Rays traveling through the focal point of the lens Lens A transparent, biconvex structure of the eye, enclosed in a capsule and situated behind the iris and in front of the vitreous humor (vitreous body). It is slightly overlapped at its margin by the ciliary processes. Adaptation by the ciliary body is crucial for ocular accommodation. Eye: Anatomy are called focal rays.

Rays traveling through the optical midpoint are called midpoint rays.

Rays entering parallel to the optical axis Axis The second cervical vertebra. Vertebral Column: Anatomy are known as parallel rays.

Types of Lenses

The most common lenses are spherical. They are translucent and bound by 2 spherical surfaces. The 2 types of spherical lenses are convex and concave.

Convex lenses

Convex lenses are thicker in the middle than on the edges. The refract lighted from a convex lens Convex Lens Refractive Errors converges parallel or moderately divergent light beams so that the rays meet at a point.

Radii of a converging lens

Image: “Sammellinse” by Michael Schreiter. License: CC BY 3.0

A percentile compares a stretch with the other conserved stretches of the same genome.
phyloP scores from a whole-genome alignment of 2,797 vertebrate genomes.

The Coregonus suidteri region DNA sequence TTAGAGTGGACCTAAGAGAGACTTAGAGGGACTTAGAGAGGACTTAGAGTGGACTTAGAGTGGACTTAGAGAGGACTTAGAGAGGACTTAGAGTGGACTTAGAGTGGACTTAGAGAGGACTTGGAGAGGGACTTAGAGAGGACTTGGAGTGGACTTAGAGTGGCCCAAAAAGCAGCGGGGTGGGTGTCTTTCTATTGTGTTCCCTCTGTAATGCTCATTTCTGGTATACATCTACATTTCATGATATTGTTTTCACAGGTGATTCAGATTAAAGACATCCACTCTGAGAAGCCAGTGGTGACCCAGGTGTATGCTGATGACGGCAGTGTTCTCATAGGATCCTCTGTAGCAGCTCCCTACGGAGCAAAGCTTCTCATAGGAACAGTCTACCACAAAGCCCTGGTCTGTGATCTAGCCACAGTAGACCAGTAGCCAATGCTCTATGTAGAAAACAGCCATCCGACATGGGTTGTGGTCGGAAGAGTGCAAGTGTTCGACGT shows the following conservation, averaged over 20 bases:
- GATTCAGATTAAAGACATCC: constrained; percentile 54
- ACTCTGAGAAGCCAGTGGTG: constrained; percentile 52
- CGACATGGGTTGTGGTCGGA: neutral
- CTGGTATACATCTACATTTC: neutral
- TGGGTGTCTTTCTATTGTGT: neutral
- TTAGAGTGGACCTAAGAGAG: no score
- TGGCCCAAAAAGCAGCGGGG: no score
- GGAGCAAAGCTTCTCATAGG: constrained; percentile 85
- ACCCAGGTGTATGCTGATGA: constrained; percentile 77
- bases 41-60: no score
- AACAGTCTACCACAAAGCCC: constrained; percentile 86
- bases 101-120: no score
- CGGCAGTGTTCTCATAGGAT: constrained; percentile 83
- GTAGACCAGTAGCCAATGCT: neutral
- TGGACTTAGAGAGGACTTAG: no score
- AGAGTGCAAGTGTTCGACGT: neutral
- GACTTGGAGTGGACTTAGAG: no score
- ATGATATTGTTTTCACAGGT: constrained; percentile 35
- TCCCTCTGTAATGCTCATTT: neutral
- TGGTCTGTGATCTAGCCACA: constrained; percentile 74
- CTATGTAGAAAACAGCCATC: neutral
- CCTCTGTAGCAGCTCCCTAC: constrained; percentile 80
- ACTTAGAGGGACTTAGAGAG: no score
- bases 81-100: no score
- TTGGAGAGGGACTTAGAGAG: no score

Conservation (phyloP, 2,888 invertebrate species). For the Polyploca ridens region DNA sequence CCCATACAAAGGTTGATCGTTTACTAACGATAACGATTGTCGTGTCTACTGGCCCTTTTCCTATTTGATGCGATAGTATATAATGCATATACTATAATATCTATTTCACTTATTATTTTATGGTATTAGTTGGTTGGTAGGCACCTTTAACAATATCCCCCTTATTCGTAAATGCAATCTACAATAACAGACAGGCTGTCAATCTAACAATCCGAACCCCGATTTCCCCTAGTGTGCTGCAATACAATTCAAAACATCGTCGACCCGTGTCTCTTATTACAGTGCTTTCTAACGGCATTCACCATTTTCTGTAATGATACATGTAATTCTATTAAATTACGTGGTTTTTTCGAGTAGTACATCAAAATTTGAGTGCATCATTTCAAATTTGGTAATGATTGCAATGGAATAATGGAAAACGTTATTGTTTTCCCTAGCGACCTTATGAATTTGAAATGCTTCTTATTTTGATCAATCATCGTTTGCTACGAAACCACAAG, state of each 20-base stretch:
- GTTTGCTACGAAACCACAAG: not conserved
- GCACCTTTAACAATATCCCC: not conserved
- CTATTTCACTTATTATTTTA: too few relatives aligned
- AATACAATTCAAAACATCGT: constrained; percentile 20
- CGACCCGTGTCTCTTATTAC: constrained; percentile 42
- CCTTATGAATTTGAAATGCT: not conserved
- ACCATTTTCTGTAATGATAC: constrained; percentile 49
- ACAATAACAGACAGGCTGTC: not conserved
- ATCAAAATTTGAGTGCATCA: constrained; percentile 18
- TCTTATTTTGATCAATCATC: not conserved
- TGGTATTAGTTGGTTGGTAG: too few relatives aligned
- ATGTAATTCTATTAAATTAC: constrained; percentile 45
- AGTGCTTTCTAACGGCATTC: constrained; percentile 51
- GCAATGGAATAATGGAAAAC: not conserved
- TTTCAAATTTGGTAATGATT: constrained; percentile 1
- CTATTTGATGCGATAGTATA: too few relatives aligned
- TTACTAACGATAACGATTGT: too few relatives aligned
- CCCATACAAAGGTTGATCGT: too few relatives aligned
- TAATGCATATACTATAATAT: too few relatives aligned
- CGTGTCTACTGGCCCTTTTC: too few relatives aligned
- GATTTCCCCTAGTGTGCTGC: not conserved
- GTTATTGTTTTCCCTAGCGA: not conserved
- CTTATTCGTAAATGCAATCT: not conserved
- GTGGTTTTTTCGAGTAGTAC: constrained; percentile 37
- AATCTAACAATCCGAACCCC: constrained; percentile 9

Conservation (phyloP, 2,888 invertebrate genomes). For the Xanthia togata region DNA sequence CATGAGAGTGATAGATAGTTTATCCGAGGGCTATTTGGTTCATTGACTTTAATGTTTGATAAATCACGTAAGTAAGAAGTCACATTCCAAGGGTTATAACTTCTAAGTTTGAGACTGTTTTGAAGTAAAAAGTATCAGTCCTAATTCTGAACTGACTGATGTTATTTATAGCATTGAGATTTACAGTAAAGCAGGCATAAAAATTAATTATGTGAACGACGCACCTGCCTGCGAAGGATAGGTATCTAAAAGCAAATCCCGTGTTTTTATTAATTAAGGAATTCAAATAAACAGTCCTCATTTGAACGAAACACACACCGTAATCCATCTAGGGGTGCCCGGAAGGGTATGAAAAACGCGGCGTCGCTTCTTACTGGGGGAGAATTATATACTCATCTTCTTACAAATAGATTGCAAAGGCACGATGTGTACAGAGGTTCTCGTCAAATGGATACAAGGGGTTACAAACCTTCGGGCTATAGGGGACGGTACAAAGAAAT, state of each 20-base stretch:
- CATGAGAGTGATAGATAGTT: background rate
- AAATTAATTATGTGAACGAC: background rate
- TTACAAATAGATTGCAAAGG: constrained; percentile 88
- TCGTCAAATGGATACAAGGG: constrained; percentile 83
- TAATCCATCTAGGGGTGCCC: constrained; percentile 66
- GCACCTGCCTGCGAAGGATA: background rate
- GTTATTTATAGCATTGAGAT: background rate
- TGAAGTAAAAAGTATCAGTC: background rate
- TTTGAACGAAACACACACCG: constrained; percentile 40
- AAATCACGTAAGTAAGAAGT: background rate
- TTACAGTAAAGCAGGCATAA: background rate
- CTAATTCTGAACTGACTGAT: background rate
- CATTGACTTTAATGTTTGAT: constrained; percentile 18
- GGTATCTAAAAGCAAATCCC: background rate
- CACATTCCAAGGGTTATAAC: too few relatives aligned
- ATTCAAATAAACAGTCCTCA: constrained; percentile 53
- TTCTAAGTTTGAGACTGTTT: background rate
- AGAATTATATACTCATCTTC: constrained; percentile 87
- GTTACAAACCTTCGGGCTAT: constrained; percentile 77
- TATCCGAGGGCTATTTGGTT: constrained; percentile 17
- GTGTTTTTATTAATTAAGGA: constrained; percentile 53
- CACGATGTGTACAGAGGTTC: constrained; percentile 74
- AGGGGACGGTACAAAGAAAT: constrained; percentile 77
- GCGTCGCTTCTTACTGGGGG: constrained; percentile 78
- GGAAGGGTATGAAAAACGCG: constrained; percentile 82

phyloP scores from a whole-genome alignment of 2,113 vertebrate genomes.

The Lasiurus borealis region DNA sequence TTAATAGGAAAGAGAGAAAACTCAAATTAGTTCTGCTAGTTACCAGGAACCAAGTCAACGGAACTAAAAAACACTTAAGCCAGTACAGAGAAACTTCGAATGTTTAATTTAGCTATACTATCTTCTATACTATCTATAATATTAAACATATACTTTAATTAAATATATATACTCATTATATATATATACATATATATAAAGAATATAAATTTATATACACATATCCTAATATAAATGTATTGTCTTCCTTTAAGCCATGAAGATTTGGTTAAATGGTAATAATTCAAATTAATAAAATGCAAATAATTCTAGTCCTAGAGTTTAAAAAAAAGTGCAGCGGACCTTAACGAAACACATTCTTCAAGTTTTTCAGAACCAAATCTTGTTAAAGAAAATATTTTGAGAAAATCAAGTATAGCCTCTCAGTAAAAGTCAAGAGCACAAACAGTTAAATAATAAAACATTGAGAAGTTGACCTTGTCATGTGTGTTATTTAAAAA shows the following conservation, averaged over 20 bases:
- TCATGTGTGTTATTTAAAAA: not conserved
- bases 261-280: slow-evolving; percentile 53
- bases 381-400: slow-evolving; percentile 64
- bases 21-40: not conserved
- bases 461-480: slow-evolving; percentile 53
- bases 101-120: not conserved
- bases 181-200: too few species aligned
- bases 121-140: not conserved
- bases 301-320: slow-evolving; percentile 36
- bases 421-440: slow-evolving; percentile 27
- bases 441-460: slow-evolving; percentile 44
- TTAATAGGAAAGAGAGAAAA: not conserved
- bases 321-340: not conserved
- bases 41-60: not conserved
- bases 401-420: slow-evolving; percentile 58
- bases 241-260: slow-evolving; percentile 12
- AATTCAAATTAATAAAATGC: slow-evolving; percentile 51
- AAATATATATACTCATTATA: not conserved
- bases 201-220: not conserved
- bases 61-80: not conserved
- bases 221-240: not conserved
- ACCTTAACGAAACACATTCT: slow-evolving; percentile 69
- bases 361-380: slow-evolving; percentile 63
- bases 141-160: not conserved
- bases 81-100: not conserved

It is possible to converge divergent beam bundles with converging lenses if the divergence is not too large.

Concave lenses

Concave lenses are thinner in the middle than on the edges. The refracted light diverges the incident beam. The incident light beam parallel to the optical axis Axis The second cervical vertebra. Vertebral Column: Anatomy is refracted as if the individual rays arise from a focal point in front of the lens Lens A transparent, biconvex structure of the eye, enclosed in a capsule and situated behind the iris and in front of the vitreous humor (vitreous body). It is slightly overlapped at its margin by the ciliary processes. Adaptation by the ciliary body is crucial for ocular accommodation. Eye: Anatomy. The distance of this point is the focal length (also known as the dispersal distance).

Radii of a diverging lens

Image: “Negative. lens Lens A transparent, biconvex structure of the eye, enclosed in a capsule and situated behind the iris and in front of the vitreous humor (vitreous body). It is slightly overlapped at its margin by the ciliary processes. Adaptation by the ciliary body is crucial for ocular accommodation. Eye: Anatomy” by Petr.adamek. License: CC BY 3.0

An incident light beam parallel to the optical axis Axis The second cervical vertebra. Vertebral Column: Anatomy is refracted as if the individual rays originate from a focal point F in front of the lens Lens A transparent, biconvex structure of the eye, enclosed in a capsule and situated behind the iris and in front of the vitreous humor (vitreous body). It is slightly overlapped at its margin by the ciliary processes. Adaptation by the ciliary body is crucial for ocular accommodation. Eye: Anatomy. The distance of this pint is the focal length f, which is negative and is also known as dispersal distance.